By Shashi Shekhar
Elections in India are now are fought on the basis of corporate propaganda, not real issues
Now that the results of the acrimonious elections for the Karnataka assembly are just a night away, public intellectuals hurt by the vitiated political discourse must be relieved. They might be praying for the next legislature to act more responsibly. People’s representatives who cannot respect the sanctity of the elections should at least keep their promises to the electorate. But is it likely to happen?
Before getting into the question that I’ve posed, I would like to draw your attention to the profile and character of the candidates. According to the Association for Democratic Reforms, 94% of the 220 candidates that the Congress fielded were crorepatis and 27% face criminal cases. Similarly, 93% of the Bharatiya Janata Party’s (BJP’s) 224 candidates were crorepatis and 37% charged with criminal cases. For the Janata Dal (Secular), 77% of its 199 candidate were crorepatis and 21% had cases registered against them. One of the candidates has declared movable and immovable assets of Rs1,000 crore.
This is the scenario when the number of crorepatis in the fray has reduced since 2013. In that year, 681 out of 1,052 candidates (65%) were crorepatis. The marginal fall in the number of affluent candidates shouldn’t mislead you into believing that this is the beginning of fair ticket distribution to ordinary people. Unfortunately, across the nation our politics has been usurped by moneybags. These individuals have started mixing business with politics. As a result, instead of political discussions on real issues, elections are fought on the basis of corporate propaganda. Before this, some disturbing facts had come to light during the elections in the North-east, particularly in Nagaland.
Is this why the quality of our politicians and politics is deteriorating? I am not saying we should assume that a candidate is guilty just because a case has been registered and prevent him from contesting elections. I am not suggesting that crorepatis don’t have the right to contest elections. But I take strong objection to the manner in which issues that affect the lives of ordinary people are fast disappearing from the political discourse.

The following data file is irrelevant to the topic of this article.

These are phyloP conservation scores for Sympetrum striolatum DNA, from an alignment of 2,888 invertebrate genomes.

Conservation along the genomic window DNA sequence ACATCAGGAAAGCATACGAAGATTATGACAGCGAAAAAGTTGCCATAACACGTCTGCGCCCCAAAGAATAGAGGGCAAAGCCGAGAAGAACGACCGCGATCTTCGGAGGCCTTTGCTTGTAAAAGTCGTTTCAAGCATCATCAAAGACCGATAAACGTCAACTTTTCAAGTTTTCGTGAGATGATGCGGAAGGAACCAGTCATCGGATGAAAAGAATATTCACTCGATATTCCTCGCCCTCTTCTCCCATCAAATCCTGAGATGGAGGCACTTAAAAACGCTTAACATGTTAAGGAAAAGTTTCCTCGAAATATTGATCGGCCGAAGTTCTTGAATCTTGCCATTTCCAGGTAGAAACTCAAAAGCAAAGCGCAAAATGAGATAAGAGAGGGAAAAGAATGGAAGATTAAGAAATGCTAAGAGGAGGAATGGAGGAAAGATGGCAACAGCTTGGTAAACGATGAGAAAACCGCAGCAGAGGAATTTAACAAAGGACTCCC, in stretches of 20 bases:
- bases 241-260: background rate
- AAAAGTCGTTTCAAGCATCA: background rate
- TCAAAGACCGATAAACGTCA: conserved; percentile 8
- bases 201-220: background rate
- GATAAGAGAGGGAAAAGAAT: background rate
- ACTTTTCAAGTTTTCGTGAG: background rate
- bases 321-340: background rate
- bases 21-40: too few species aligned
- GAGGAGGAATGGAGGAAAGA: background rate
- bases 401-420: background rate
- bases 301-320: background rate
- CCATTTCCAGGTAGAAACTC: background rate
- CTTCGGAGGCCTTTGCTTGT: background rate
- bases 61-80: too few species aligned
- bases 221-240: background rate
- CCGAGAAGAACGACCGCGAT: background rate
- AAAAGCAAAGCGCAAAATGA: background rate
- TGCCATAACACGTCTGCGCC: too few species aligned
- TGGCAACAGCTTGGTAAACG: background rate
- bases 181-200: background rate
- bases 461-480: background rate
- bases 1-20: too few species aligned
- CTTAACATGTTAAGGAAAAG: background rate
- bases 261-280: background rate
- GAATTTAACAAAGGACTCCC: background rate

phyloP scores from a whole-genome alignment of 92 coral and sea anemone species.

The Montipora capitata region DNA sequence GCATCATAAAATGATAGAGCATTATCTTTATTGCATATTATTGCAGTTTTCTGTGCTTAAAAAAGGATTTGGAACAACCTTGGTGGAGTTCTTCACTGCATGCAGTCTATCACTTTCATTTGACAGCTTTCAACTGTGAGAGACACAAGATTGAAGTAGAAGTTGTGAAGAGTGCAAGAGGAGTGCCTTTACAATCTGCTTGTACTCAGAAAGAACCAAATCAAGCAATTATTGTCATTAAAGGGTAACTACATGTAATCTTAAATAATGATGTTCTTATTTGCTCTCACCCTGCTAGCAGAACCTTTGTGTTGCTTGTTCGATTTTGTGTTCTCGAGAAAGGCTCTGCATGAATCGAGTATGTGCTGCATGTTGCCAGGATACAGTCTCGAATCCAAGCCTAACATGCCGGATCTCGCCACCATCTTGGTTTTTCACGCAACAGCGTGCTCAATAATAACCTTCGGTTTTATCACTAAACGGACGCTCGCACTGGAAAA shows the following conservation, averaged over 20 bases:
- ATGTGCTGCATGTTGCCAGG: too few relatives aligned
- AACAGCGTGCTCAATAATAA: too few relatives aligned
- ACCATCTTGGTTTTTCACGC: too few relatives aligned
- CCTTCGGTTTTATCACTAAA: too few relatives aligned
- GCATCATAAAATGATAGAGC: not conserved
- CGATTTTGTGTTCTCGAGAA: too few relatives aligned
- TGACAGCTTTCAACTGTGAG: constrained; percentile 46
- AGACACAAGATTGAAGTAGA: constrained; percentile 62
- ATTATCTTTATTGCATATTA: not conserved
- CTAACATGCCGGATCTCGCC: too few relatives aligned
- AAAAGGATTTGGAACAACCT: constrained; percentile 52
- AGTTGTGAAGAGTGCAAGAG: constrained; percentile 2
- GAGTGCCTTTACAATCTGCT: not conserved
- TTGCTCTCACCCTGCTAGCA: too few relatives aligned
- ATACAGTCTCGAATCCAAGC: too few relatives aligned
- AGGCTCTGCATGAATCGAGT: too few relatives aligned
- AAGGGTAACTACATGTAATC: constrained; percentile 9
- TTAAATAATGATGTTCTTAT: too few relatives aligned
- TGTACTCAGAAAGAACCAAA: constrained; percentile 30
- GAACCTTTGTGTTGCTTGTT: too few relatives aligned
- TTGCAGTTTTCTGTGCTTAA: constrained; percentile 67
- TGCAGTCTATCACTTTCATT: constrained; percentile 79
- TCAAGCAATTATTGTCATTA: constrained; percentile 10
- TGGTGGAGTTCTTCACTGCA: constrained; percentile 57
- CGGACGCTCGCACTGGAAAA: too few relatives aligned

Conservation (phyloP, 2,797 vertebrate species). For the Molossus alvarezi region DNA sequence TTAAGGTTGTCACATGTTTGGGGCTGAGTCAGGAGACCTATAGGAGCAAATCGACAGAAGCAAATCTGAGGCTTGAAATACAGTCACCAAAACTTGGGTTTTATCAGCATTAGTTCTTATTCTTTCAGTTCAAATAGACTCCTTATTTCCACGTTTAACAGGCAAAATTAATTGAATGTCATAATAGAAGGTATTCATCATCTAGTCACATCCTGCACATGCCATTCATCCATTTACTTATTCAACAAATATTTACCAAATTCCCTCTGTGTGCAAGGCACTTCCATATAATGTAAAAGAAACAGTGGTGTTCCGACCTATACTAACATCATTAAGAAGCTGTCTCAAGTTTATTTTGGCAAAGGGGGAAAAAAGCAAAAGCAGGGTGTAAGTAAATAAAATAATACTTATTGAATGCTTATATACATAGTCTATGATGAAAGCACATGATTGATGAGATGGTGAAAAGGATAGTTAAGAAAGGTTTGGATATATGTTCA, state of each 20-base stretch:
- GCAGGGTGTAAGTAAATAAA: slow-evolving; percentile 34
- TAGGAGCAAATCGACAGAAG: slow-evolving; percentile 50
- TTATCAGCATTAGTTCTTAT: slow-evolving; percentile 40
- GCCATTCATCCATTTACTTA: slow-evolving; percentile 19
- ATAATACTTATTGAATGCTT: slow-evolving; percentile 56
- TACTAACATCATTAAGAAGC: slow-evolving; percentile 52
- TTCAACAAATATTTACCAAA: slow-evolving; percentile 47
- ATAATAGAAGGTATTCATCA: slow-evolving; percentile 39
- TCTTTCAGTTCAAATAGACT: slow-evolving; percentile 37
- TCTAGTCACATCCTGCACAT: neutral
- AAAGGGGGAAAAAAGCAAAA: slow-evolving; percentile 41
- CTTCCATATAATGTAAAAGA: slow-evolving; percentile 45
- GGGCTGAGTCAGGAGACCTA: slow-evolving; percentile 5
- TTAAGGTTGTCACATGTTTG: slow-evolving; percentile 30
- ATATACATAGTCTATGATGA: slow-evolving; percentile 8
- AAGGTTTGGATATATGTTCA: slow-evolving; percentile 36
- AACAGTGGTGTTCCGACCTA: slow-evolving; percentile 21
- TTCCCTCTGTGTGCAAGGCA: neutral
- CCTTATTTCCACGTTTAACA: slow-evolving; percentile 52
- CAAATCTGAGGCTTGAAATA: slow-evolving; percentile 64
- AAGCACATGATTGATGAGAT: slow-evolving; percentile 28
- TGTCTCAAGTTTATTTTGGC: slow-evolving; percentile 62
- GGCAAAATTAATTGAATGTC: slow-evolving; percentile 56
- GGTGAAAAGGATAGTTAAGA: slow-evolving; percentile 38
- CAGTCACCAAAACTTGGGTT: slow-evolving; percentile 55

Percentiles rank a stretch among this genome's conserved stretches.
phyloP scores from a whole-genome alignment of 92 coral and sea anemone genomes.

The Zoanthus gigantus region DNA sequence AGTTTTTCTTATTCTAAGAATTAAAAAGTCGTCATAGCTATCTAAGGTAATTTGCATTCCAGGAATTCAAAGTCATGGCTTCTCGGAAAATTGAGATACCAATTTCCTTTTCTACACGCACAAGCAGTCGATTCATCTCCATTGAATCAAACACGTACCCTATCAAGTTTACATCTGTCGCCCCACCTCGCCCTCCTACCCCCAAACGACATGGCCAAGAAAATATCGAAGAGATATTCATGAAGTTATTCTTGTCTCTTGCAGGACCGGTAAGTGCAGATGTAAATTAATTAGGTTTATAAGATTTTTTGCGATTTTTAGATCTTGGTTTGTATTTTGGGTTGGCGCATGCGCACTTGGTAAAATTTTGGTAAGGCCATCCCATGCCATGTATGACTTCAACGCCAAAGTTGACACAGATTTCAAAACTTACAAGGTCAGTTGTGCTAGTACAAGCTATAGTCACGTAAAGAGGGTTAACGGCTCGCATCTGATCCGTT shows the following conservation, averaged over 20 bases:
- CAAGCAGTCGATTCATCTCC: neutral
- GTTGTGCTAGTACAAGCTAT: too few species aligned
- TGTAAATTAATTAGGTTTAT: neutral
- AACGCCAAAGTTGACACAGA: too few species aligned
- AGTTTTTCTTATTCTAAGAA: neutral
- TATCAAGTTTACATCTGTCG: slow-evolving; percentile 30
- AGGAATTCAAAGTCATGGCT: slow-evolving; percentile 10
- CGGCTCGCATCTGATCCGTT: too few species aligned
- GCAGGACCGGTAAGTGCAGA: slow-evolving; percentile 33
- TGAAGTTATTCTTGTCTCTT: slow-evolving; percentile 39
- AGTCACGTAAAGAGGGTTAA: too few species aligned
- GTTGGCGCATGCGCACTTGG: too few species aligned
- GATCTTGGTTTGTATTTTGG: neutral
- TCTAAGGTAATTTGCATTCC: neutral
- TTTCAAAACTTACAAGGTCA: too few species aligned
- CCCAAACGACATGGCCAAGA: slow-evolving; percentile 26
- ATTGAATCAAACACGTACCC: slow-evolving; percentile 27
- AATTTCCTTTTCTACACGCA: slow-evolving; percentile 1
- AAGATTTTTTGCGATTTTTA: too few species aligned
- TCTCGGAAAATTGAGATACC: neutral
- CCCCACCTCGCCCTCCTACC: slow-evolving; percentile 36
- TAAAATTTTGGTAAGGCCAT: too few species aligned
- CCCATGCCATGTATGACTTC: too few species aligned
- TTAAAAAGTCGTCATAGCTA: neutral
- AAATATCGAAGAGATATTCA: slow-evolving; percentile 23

Another thing that bothers me: the incomes of people associated with politics and political parties grow substantially between one election and another even as the financial conditions of ordinary citizens keep dwindling. Those days are long gone when sobriety was seen as the ornament of leaders in Indian politics. I have personally witnessed a number of legislators and members of Parliament (MPs) walk for miles together. They might not have spent a night in Dalit homes, but the economically deprived still perceived them as their saviours. Whenever I see people’s representatives surrounded by bodyguards, a question comes to my mind: When will they get time to meet the people who’ve elected them?
This is an era where money power scores over people power. In these times, who wants to pay attention to the premature murder of issues that concern ordinary people?
Let us look at Karnataka. After Rajasthan, this state is believed to be the worst affected by drought in the country. A recent BBC study put Bengaluru among 11 metropolises that are facing a severe drinking water crisis. What will our politicians do to prevent Bengaluru, known as the city of lakes, from turning into another Cape Town? A constructive debate on this issue wasn’t heard during the entire election campaign. Not just the state capital, the state is battling an enormous water crisis.
Owing to this, 3,515 farmers committed suicide between April 2013 and November 2017. Of these, 2,525 can be attributed to drought and crop failure. Ideally, before seeking votes, our politicians should have presented a comprehensive action plan to the people. What happened was nowhere close to this.
Karnataka is a state where the mountains, ocean, greenery and drought coexist at the same time. The mismatch in natural resources across the diverse regions of the state has already made governing the state quite complex. On top of this, with Bengaluru becoming an IT hub, this metropolis needs round-the-clock supply of electricity. The state’s rural areas end up paying a price for this. They face power cuts lasting six to eight hours. A combination of heat, lack of rains and shortage of electricity has made people’s lives miserable. Instead of finding a solution to this, our politicians turned the election campaign into a clash of personalities, religious appeasement and caste tensions. They realize that the despondent Indian always seeks refuge in religion. In the blind race to draw cults and religious leaders into their fold, we’ve seen the democratic tradition being ripped apart.
India’s politicians, kindly pay attention: Democracy is always of the people, by the people and for the people. The Karnataka assembly elections have emphasized the need to remember this.
Shashi Shekhar is editor in chief, Hindustan.